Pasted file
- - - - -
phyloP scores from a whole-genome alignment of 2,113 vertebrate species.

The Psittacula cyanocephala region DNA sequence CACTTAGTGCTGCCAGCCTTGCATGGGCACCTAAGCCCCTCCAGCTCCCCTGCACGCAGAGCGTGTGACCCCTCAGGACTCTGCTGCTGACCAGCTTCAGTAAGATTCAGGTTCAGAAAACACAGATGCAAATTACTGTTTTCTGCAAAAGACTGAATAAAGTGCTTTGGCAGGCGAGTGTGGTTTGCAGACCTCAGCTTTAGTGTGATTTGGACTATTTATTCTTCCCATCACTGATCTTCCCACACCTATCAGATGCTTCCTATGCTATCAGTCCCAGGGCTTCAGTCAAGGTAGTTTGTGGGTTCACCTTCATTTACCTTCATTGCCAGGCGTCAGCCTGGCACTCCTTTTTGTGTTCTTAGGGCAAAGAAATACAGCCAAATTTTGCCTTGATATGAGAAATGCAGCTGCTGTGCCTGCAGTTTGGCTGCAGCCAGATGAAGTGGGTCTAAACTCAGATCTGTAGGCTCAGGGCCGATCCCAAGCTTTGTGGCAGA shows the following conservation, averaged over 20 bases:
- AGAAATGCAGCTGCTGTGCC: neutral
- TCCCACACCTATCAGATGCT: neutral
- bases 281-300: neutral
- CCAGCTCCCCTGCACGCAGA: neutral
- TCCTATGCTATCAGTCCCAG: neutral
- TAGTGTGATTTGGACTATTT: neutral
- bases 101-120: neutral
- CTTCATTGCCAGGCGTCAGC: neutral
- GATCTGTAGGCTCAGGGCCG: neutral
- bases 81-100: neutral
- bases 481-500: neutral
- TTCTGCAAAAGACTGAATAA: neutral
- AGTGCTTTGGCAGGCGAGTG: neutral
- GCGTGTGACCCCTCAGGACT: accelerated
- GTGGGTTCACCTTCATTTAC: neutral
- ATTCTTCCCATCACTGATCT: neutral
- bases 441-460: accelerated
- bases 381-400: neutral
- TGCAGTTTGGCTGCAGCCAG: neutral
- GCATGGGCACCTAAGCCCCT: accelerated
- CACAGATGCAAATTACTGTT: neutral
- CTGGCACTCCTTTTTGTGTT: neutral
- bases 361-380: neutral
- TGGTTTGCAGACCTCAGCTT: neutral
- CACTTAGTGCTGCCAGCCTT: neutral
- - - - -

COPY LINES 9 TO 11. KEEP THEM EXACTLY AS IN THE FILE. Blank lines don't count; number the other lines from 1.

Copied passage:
- bases 101-120: neutral
- CTTCATTGCCAGGCGTCAGC: neutral
- GATCTGTAGGCTCAGGGCCG: neutral